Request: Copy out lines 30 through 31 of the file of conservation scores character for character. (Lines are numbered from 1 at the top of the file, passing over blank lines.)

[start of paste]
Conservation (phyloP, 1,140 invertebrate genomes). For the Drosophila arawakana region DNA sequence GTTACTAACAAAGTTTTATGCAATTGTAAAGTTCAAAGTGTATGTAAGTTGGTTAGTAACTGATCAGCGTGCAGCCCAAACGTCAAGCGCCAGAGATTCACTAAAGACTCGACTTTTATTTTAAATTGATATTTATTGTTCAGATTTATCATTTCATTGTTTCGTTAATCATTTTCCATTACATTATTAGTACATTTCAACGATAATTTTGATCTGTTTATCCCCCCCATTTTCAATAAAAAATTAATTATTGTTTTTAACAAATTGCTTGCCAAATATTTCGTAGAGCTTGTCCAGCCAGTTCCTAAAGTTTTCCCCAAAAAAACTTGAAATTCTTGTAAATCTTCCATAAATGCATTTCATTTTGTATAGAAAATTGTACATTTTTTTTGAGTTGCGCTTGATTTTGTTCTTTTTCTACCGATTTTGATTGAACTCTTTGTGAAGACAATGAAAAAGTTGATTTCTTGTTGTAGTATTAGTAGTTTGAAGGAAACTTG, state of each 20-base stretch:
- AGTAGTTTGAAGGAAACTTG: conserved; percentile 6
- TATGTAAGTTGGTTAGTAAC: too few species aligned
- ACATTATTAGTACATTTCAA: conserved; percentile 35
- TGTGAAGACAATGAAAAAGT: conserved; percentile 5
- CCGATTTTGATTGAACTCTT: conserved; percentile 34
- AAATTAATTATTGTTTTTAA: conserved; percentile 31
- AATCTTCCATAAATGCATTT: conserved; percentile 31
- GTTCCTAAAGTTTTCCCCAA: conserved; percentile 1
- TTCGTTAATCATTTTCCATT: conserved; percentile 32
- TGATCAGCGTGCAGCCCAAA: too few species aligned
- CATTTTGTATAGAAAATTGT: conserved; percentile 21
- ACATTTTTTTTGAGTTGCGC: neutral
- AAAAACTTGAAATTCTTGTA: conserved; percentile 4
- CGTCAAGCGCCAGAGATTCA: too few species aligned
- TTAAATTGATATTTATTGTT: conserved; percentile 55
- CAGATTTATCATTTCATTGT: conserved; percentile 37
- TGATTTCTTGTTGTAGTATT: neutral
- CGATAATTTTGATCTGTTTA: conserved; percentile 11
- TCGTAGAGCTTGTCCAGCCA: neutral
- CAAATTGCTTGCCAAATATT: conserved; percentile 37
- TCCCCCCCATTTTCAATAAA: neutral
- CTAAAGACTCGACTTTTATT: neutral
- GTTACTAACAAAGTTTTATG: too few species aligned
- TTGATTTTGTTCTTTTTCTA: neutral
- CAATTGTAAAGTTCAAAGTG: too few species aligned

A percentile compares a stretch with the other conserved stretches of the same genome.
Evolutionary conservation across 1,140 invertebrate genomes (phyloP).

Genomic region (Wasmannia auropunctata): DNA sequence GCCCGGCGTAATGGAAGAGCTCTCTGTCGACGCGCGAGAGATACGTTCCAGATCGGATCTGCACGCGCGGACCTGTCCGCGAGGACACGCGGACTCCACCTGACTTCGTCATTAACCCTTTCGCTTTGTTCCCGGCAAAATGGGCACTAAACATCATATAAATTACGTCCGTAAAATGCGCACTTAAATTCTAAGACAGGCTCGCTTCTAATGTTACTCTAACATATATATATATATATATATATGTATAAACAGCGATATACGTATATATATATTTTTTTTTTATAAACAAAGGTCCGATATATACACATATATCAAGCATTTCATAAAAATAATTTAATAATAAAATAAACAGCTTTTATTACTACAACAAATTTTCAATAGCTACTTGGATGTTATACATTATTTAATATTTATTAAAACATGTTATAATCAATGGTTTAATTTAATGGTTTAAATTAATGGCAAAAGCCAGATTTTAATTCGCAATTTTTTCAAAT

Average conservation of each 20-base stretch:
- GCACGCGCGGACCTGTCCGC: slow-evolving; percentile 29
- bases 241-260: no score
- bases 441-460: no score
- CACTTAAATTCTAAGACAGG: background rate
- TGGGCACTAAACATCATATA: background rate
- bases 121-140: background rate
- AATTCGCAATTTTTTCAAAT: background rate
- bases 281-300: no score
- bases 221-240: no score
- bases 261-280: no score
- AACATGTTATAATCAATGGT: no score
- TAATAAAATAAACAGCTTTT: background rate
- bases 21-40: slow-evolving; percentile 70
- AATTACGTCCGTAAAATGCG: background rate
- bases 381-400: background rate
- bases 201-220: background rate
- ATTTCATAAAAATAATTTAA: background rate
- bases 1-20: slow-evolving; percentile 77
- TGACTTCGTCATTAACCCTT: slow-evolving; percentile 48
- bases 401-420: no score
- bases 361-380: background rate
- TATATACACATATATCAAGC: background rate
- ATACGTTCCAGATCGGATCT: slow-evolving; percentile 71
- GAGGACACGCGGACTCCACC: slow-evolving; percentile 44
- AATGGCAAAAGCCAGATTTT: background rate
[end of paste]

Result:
Average conservation of each 20-base stretch:
- GCACGCGCGGACCTGTCCGC: slow-evolving; percentile 29